Outside groups poised to spend in high court races

An independent spending group that aired a primary ad accusing a Supreme Court justice of aiding child molesters is once again poised to spend money on the race for North Carolina's highest court.

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Still image from attack ad against Robin Hudson
Mark Binker
RALEIGH, N.C. — The same political committee that aired an ad during the primary accusing state Supreme Court Associate Justice Robin Hudson of siding with child molesters has at least $425,000 to work with in the final week of the general election campaign. 

Although third-party groups have largely stayed out of high court races this fall, at least two groups with ties to Republican causes appear to be gathering cash for last-minute spending. 

Justice for All NC, a group that backs conservative candidates for judgeships, aired the much disputed child molesters spot in April. Hudson's opponent, Eric Levinson, described it as "unfair" during a discussion with reporters this fall.

Although judicial races are nominally nonpartisan, candidates' party affiliations are widely known. Hudson is a Democrat, and Levinson is a Republican.  

Calls and emails sent to the North Carolina-based board members of Justice for All and to the Louisiana-based ad firm, Innovative Advertising, which served as the group's spokesman and media buyer earlier this year, were not immediately returned. As of 11 a.m. Tuesday, no broadcast television station has reported to the Federal Communications Commission that the group has purchased air time for this fall.

But around 1 p.m., WSFX, the Fox station in Wilmington, reported that Justice for All had bought commercial time through Innovative Advertising, the first of what is likely to be a statewide buy. The ad runs Wednesday through Monday – the day before Election Day. 

"I have said that the ads were unfair. I have said that people should be positive and honest if they want to be involved," Levinson said during a discussion about his judicial campaign with reporters that was hosted by the University of North Carolina at Chapel Hill's Program on Public Life.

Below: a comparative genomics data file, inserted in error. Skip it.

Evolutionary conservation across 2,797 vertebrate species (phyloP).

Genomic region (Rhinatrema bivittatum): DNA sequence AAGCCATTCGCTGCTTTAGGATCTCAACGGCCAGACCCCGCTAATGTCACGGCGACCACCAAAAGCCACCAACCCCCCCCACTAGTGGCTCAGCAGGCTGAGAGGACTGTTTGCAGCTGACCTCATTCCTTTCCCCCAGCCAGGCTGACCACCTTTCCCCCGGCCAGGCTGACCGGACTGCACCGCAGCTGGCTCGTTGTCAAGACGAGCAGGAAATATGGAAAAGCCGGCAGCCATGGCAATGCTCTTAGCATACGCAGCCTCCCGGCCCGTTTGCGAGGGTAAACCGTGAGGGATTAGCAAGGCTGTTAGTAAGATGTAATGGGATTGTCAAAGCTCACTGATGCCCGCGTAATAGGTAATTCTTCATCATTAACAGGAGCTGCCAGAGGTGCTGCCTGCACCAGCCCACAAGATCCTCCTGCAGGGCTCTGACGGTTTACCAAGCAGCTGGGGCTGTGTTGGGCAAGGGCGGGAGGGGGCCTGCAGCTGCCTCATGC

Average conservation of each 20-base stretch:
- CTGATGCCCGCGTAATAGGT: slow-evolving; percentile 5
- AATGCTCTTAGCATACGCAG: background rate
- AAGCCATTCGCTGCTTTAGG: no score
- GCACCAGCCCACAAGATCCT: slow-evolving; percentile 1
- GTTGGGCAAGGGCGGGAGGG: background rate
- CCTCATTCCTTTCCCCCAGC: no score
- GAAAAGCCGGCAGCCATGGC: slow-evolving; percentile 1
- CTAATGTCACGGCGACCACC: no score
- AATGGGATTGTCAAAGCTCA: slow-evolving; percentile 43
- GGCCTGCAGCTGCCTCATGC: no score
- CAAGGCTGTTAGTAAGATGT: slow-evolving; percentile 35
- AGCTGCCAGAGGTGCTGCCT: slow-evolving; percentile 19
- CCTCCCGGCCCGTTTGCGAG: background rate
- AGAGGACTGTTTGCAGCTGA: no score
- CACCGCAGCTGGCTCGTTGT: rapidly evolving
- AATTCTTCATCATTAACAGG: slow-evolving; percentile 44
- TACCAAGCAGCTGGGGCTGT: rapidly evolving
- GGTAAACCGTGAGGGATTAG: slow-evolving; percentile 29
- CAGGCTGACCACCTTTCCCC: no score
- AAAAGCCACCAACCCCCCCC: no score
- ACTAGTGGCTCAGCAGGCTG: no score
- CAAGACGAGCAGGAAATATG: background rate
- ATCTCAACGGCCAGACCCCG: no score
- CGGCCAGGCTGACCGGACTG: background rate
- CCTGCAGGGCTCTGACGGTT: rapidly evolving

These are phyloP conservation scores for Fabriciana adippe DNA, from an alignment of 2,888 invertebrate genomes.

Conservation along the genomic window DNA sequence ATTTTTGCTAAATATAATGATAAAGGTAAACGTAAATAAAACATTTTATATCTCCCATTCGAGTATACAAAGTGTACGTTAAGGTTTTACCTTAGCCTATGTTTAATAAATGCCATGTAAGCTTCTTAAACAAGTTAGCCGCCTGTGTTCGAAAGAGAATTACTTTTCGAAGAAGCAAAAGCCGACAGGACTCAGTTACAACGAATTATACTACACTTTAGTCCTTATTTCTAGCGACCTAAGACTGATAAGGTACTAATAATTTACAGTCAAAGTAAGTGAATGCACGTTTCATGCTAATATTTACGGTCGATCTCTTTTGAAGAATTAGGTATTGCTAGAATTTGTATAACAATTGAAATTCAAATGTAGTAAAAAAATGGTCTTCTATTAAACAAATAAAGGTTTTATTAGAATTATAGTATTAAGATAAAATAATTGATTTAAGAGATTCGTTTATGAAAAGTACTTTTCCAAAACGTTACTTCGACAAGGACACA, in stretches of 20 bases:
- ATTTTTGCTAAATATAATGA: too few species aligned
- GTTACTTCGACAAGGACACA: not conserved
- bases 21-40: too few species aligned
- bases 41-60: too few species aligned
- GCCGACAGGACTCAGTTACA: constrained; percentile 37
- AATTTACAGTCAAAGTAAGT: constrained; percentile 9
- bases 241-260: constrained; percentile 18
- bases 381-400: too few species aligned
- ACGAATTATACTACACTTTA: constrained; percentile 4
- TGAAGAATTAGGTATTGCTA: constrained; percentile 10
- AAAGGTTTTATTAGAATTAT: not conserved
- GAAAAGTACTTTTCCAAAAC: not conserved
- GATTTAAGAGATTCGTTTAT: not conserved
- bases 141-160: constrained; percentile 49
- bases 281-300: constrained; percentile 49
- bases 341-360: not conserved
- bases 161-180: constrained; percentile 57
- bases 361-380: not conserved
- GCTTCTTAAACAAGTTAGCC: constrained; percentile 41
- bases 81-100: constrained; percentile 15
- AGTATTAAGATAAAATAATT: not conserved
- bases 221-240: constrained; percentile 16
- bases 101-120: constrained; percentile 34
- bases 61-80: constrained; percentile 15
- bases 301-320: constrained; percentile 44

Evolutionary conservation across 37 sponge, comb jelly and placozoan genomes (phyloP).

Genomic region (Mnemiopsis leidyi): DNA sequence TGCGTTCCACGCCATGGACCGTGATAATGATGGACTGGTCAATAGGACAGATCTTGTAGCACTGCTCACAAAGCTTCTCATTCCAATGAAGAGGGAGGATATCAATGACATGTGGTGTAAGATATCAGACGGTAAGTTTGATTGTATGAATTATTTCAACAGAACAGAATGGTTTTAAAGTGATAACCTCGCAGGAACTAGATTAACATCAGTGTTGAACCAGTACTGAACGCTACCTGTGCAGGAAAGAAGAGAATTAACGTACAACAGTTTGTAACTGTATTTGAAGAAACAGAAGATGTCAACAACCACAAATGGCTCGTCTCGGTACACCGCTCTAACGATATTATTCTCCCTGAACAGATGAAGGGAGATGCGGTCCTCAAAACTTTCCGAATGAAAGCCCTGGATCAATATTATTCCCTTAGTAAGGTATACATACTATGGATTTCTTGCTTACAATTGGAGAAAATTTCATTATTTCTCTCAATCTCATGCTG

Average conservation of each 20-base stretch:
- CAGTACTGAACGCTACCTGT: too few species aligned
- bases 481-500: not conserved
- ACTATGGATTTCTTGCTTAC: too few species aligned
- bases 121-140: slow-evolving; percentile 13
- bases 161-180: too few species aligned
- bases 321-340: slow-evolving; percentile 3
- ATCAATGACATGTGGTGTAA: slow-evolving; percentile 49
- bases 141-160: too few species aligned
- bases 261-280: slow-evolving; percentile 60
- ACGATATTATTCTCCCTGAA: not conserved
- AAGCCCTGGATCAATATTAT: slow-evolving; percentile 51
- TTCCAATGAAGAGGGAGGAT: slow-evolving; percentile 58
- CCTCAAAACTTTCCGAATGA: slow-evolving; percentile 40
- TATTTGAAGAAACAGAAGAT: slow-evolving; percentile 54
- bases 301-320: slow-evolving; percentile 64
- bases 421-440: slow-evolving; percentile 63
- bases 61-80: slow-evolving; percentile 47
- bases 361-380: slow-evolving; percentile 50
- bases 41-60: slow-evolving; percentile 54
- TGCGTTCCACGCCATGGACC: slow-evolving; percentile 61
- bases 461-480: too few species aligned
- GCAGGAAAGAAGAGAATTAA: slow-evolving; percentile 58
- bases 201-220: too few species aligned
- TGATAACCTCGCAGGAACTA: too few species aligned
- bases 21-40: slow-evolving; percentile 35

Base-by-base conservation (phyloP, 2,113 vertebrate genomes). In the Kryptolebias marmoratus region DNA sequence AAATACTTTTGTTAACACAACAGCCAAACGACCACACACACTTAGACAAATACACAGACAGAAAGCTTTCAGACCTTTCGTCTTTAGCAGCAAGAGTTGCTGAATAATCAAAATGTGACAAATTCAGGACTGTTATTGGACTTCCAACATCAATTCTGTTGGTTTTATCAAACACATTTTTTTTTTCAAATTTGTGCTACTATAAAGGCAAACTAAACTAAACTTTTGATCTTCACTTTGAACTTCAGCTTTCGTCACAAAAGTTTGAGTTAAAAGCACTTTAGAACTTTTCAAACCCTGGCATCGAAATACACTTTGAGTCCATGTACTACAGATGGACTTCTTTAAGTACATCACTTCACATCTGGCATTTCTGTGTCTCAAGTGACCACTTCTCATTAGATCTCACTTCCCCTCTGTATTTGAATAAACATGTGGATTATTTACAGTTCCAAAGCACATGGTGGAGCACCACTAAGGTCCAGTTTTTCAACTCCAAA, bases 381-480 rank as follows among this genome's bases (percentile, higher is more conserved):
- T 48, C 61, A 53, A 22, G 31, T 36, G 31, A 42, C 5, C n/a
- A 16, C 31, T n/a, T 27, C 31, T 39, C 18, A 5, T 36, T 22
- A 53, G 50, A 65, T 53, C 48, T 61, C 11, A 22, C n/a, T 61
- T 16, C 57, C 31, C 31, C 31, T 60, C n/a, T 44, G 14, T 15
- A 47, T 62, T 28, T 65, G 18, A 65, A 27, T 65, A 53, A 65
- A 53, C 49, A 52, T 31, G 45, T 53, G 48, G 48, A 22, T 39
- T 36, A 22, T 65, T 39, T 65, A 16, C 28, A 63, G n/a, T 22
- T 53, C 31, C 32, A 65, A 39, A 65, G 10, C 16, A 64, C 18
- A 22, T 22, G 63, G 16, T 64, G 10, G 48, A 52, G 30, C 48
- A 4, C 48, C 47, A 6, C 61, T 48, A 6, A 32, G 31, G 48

Thus far this year, candidates for the state Supreme Court have largely stayed away from personal attacks or criticizing their opponents' work, instead emphasizing their resumes and variety of life experience to delineate differences. Hudson points to the fact that she has already served a full term on the court and was a Court of Appeals judge before that. Levinson emphasizes the breadth of his experience, including working in Iraq and as a Superior Court judge. 

Justice for All reported a $400,000 donation on Oct. 24 from the Republican State Leadership Committee, a group that helps elect GOP lawmakers, and a $25,000 donation from American Federation for Children, a group that advocates states to expand charter school and school voucher programs. A voucher program created by Republican lawmakers has been the subject of litigation in state courts. 

The North Carolina Judicial Coalition, a separate group that was particularly active in the 2012 state Supreme Court race, has at least $110,000 on hand. Tom Fetzer, the group's director and a former chairman of the state Republican Party, did not immediately return calls seeking comment.

RAI Services, the parent company of tobacco giant R.J. Reynolds, provided $50,000 of the the Judicial Coalition's funding on Oct. 23. The group also reported to the State Board of Elections that the Charlotte Checkers minor league hockey team contributed $25,000 on Oct. 10. However, a lawyer for the group said that they are preparing an amendment to show that Michael Kahn, the owners of the Checkers, gave the donation as an individual, not the team itself. 

Although the two groups are separate, Justice for All NC was a donor to the Judicial Coalition in 2012 when that group produced "the banjo ad" on behalf of Associate Justice Paul Newby.

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